At the end of the rows of white metal masts bobs one brown wooden one.
Ropes stretch from its sails down to the deck where the head of a turtle carved into the wood can just be seen under a pile of hessian sacks.
Each one holds 30 kilograms of cocoa beans, but the crew grab them with ease and pass them off the deck to bicycle mounted volunteers waiting to pedal the beans away.
After a year of planning, six months of korero and a three month journey, the Fijian waka Uto ni Yalo has delivered a tonne of the beans, grown in Bougainville, to Wellington’s Chaffers Dock.
Unlike its fossil fuel dependent neighbours, the Fijian waka relies solely upon the wind and the sun to power it across the ocean.
It’s been a long journey for those on board the Uto ni Yalo who set out from Fiji three months earlier on what should have been a six-week trip.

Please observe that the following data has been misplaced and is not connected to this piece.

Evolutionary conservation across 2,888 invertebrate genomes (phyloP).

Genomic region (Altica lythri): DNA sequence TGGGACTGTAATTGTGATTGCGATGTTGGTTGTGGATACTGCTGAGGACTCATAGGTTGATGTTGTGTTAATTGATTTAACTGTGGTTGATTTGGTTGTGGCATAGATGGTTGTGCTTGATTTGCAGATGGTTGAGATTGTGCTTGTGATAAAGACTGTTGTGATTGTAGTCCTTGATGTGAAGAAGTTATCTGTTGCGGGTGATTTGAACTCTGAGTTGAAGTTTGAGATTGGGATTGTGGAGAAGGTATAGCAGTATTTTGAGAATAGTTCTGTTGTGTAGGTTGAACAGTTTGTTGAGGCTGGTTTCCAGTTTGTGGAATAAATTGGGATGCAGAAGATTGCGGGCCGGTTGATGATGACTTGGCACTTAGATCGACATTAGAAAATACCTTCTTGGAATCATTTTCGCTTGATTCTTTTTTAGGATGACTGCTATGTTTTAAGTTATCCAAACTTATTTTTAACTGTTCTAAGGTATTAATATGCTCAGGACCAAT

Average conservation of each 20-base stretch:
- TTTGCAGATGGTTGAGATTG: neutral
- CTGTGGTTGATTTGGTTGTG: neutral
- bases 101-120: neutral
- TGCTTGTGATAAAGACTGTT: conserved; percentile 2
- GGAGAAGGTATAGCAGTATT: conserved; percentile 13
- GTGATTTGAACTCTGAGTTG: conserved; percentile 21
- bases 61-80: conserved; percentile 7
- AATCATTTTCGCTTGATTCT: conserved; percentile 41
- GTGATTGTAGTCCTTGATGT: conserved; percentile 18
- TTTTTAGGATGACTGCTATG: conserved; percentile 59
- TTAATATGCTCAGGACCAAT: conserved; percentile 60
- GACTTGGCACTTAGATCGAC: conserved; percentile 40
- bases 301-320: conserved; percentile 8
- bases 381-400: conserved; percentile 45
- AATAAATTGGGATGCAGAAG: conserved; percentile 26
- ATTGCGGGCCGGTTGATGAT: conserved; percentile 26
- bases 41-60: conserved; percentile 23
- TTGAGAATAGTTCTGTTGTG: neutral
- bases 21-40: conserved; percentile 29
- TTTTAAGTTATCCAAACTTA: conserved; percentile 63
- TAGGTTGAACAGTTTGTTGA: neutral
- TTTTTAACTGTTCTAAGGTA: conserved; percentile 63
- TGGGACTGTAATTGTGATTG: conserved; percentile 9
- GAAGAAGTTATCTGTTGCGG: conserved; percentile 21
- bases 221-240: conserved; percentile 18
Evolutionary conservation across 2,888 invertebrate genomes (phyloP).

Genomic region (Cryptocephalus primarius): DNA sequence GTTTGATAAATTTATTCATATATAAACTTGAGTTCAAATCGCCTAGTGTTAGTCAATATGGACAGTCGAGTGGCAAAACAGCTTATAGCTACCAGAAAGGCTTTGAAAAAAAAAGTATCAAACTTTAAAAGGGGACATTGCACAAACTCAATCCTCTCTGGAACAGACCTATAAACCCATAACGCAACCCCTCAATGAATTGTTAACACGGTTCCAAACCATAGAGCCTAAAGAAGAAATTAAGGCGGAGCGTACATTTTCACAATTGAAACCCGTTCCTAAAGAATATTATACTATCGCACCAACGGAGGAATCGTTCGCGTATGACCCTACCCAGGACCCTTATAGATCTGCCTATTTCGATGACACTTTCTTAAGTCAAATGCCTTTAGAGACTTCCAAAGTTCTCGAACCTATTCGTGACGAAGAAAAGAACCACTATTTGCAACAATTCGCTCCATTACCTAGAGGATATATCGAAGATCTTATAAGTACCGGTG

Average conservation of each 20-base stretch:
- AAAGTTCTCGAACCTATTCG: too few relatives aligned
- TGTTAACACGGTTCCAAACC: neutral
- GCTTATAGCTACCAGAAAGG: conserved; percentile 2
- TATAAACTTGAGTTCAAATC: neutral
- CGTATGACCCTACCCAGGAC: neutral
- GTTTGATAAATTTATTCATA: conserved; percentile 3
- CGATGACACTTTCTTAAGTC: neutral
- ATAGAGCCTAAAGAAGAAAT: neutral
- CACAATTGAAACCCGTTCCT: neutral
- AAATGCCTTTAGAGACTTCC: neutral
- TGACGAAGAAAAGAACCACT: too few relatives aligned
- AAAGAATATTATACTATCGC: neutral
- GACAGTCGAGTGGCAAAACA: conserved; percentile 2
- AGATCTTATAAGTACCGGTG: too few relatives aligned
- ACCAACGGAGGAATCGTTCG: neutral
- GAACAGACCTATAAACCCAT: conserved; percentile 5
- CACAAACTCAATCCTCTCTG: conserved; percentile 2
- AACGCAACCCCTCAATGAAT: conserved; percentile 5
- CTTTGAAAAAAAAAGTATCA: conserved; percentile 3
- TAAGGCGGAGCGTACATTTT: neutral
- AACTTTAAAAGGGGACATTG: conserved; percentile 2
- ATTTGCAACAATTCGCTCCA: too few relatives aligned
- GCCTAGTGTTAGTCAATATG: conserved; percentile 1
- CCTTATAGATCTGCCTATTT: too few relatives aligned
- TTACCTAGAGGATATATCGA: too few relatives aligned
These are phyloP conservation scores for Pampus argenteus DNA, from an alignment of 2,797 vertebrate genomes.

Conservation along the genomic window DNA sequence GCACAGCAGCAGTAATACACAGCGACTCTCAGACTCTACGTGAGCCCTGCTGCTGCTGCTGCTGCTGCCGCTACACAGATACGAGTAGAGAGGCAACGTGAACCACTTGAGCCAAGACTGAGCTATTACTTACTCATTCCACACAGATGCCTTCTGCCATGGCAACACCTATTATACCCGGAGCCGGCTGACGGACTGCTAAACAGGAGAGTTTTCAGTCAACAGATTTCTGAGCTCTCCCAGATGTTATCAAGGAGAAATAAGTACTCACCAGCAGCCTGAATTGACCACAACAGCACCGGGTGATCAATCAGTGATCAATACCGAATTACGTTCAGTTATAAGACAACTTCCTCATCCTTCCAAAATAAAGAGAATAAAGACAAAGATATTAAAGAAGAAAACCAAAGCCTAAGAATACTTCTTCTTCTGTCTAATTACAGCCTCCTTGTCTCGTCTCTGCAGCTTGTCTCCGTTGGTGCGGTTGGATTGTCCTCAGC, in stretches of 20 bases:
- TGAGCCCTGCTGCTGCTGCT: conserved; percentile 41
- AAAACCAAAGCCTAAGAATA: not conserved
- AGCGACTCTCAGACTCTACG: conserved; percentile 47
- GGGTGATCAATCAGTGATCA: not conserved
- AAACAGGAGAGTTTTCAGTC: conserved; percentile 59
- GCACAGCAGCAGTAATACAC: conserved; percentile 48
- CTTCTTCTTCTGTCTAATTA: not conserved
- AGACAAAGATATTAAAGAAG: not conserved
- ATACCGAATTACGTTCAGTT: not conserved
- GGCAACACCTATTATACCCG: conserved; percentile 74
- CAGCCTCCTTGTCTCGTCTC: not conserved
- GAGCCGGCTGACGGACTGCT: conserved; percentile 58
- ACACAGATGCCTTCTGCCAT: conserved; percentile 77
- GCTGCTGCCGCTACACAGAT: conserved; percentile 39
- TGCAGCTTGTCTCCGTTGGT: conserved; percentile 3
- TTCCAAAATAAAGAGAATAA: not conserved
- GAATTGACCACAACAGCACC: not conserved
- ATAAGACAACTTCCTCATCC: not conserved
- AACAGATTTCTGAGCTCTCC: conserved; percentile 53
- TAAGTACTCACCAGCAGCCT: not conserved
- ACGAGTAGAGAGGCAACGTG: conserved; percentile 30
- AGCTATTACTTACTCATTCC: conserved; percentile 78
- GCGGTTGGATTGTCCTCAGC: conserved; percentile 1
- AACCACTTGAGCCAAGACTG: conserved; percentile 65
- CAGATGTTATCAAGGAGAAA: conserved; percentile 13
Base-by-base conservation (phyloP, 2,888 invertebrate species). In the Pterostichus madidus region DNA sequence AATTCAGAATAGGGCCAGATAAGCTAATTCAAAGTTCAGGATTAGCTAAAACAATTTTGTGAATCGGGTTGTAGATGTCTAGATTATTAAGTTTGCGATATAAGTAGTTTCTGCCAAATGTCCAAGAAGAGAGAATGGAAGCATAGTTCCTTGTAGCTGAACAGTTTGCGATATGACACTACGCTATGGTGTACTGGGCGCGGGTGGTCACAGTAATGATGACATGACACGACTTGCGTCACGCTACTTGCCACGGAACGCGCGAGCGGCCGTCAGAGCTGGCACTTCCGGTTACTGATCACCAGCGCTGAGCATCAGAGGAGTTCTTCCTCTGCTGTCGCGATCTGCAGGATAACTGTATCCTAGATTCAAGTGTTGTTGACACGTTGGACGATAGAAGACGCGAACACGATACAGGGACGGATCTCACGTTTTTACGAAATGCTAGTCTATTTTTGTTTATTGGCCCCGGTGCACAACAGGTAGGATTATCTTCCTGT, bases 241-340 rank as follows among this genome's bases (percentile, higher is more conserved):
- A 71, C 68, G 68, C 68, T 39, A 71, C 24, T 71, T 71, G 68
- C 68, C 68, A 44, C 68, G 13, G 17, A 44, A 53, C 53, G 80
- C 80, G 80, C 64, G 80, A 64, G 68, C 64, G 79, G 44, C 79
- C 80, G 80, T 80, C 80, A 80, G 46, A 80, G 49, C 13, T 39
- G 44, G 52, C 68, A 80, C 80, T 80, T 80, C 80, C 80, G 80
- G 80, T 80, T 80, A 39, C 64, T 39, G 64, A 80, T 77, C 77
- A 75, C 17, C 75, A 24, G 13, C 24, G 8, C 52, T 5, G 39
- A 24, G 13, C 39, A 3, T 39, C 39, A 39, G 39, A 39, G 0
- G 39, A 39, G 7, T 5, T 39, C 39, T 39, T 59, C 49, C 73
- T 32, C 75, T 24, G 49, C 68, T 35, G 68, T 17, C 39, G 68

Flying or commercially shipping the cargo would have been faster but that conflicted with the values of those behind the voyage, the Wellington Chocolate Factory’s Gabe Davidson and Rochelle Harrison.
The idea took root over a year earlier when a bag of Bougainville cocoa beans was handed to Gabe by a chocolate addicted customer.
“I didn’t even know where Bougainville was, I thought it was potentially somewhere in New Zealand,” he says.
“But the quality of the beans was high, it had some smoke taint, but I could see there was an opportunity there to uncover a rare and unique cocoa flavour.”
Gabe says the beans could rival those produced in West Africa and South America and more craft chocolate makers should team up with Pacific growers.
So he put his money where his mouth is and set about finding a way to sustainably ship a tonne of the Bougainville beans to the factory in Wellington without any idea of how to sail or a boat to sail on.